‘Inappropriate recusals are potentially very damaging.’ This statement begins the concluding portion of an article by Professor Abimbola Olowofoyeku, Professor of Law, Brunel University, London, UK, entitled ‘Inappropriate Recusals’ in The Law Quarterly Review, April 2016.
The main basis for recusals by judges (or other adjudicators, including magistrates) is actual or potential bias or the appearance thereof. It is in the Judge’s discretion to do so. As far back as 1972 in the libel appeal of Jagan v Burnham in Guyana’s Court of Appeal, the then Chancellor of the Judiciary, E V Luckhoo, rejected an application by Dr Fenton Ramsahoye, appearing for Janet Jagan, to recuse himself on the ground that his brother, Lionel Luckhoo, was appearing for Burnham.
During the 1980s Justice Claude Massiah was asked to recuse himself from a murder case against several accused due to the appearance of bias on the ground that he was a candidate for the PNC in previous elections and the accused were PPP supporters and political issues will feature in the evidence. Instead of dealing with the application, the Judge charged the lawyer for contempt of court. In a highly publicized hearing the lawyer subsequently, and understandably in those days of great fear, pleaded guilty and was fined $40,000. It turned out that the lawyer did the right thing because the Judge indicated that were it not for the plea in mitigation made by B O Adams he would have imprisoned the lawyer. That was the era of State and judicial intimidation and authoritarian rule.
There have been decisions outside Guyana suggesting that hearing of matters, where the government is a party, before an acting judge or judges would create a situation of potential bias, because the judge or judges rely on the government or a member of it, such as the Head, for confirmation of their appointment. The situation had been ripe in Guyana for objection to acting Judges hearing cases in which the government was a party because there were many acting Judges, including the Chancellor and the Chief Justice. To my knowledge an application by lawyers for recusal by Judges for this reason was made at least once but not pursued to conclusion. Where the Chancellor and Chief Justice continue to hold acting appointments, it is inevitable that an enterprising lawyer will make an objection in a case in which the government is a party. The outcome would be uncertain because appointments have to be approved by the Judicial Service Commission or the Opposition Leader, in the two highest positions.
The best known recent case relating to recusals concerned the former fascist dictator of Chile, General Augusto Pinochet. In 1998-99 he was arrested in the UK on a warrant issued by a Spanish Judge. The lower courts and the House of Lords upheld the warrant. In an application for the rehearing of the decision by the House of Lords, the appearance of potential bias was alleged in relation to Lord Hoffman, one of the judges, who, it was argued, ought to have recused himself, because his wife was an employee in an administrative capacity of Amnesty International, which was a party to the case in the House of Lords. The application was upheld and a rehearing was ordered.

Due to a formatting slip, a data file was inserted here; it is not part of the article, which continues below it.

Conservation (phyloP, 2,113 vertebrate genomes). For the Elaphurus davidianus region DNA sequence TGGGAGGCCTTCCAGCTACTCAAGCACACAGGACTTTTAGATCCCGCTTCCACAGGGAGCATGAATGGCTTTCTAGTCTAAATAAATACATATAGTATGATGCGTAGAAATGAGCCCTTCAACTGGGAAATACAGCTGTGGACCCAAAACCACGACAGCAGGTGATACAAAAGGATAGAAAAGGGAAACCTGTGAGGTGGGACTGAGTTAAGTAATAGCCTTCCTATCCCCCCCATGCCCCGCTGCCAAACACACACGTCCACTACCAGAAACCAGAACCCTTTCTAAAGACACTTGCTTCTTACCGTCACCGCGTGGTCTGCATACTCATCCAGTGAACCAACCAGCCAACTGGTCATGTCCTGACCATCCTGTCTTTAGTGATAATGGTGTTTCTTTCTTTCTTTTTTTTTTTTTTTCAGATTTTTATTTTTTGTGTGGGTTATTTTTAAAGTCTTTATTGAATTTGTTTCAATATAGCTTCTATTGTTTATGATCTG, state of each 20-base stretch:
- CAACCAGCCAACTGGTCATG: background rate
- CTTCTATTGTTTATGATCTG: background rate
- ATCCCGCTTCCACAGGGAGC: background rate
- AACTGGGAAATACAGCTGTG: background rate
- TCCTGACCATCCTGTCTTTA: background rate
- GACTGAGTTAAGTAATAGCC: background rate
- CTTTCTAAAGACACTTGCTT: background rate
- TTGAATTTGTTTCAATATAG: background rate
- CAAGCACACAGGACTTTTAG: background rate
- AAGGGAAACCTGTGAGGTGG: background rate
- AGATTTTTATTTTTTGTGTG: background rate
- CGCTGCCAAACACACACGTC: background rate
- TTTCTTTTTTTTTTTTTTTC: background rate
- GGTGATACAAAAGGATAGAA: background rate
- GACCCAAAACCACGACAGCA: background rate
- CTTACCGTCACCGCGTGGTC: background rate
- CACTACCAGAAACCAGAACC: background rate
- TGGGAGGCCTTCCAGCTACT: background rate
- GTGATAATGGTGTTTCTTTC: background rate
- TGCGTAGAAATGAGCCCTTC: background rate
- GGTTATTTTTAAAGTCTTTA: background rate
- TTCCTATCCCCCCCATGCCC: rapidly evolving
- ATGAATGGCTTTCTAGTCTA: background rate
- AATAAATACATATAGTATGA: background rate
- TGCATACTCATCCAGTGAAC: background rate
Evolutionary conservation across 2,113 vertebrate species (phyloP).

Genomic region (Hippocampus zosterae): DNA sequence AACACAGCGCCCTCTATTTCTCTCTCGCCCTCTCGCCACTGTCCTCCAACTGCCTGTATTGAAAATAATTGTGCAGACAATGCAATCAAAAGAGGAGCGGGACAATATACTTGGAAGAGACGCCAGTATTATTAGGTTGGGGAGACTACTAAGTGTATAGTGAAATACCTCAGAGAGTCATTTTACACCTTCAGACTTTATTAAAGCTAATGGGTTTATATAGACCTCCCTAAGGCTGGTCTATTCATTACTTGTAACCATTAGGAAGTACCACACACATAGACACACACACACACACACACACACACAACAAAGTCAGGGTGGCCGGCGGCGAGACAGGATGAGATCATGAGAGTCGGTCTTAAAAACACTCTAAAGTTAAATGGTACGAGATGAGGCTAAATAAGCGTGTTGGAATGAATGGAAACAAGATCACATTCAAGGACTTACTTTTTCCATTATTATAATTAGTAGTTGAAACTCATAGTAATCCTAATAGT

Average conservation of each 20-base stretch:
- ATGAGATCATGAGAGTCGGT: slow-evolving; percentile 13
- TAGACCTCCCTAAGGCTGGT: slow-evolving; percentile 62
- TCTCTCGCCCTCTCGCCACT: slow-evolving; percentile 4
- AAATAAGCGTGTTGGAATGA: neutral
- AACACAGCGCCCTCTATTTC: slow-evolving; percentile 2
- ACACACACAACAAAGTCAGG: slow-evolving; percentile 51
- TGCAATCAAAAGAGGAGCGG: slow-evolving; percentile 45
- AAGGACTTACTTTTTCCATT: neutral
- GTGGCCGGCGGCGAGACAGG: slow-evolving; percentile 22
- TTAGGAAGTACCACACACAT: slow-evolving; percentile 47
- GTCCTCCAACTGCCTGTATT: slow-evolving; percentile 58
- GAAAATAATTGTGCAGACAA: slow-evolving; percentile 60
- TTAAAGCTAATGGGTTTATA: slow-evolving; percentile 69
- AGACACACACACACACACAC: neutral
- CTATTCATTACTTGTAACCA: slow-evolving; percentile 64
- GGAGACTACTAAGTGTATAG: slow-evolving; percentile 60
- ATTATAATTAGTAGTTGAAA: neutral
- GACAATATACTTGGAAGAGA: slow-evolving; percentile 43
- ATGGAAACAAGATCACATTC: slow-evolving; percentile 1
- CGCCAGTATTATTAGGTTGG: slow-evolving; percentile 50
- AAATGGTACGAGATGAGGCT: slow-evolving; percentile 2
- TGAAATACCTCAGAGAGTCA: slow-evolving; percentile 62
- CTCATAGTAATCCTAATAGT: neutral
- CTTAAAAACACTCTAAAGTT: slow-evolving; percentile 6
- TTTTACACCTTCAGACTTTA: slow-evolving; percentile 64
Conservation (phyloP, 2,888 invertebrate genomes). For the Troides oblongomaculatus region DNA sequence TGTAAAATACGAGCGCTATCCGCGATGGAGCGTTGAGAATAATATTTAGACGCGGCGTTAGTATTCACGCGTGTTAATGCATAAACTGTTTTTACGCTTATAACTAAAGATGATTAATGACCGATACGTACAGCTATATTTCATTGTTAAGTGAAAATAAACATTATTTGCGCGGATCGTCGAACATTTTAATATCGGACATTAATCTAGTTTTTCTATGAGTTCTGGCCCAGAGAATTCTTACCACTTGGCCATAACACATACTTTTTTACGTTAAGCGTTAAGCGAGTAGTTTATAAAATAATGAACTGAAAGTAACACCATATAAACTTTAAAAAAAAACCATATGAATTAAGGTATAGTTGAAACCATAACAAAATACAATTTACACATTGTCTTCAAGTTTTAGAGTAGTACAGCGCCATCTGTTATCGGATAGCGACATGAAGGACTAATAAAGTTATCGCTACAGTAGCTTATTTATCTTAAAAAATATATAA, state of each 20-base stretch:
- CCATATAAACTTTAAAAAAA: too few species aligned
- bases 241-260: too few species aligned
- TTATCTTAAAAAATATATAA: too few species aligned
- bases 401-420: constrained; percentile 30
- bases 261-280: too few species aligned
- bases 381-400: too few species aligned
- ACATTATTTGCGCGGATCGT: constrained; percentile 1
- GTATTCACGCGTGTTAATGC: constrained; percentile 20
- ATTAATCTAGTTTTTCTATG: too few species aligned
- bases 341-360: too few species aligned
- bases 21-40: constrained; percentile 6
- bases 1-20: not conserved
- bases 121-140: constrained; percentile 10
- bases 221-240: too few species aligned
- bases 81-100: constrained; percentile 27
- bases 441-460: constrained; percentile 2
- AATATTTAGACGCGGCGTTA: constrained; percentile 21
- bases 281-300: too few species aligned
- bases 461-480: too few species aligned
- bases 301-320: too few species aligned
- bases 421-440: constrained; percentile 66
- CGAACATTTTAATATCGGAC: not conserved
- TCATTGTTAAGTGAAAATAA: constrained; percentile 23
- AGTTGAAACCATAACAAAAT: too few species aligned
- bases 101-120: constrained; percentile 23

Professor Olowofoyeku suggested that recusal is inappropriate on such grounds as appeasement of a party, allegations by a party, personal attacks against the adjudicator, intellectual difficulty with a matter, pragmatism or avoiding a conundrum unrelated to bias. Some principles to be considered are objectively justifiable grounds; whether litigants are judge-shopping or judges are case-shopping; a real possibility of bias as apprehended by an informed observer and not a fanciful, tenuous, fantastic or superficial possibility.
Professor Olowofoyeku urged that recusals ought only to be resorted to so that justice must be done and be seen to be done so as to maintain public confidence in the impartiality of judges and to help maintain impartiality as a matter of fact. Judges, he said, need to respond to allegations of bias very carefully and with great care and circumspection. “But they must show some ‘backbone’ in the process – i.e. be robust and strictly objective in their application of the jurisprudence.” The test, Professor Olowofoyeku reiterated, is whether the fair-minded and informed observer, having considered the facts, would conclude that there was a real possibility that the tribunal was biased. He said that the judge must ask whether or not there is a real possibility that the fair-minded and informed observer might think that there was a real possibility of bias. He concludes that “a robust application of these standards, which all postulate a high threshold, should assist adjudicators to avoid acceding too readily to recusal applications.
Professor Olowofoyeku, adopting a statement made by Justice Slade in 1955 said “adjudicators ought to avoid ‘the erroneous impression that it is more important that justice should appear to be done than that it should in fact be done.’” He also said that “it is essential to heed the exhortations of Kirby P. that ‘judges should resist being driven from their courts by the conduct or assertion of parties, including assertions of actual or imputed bias.’”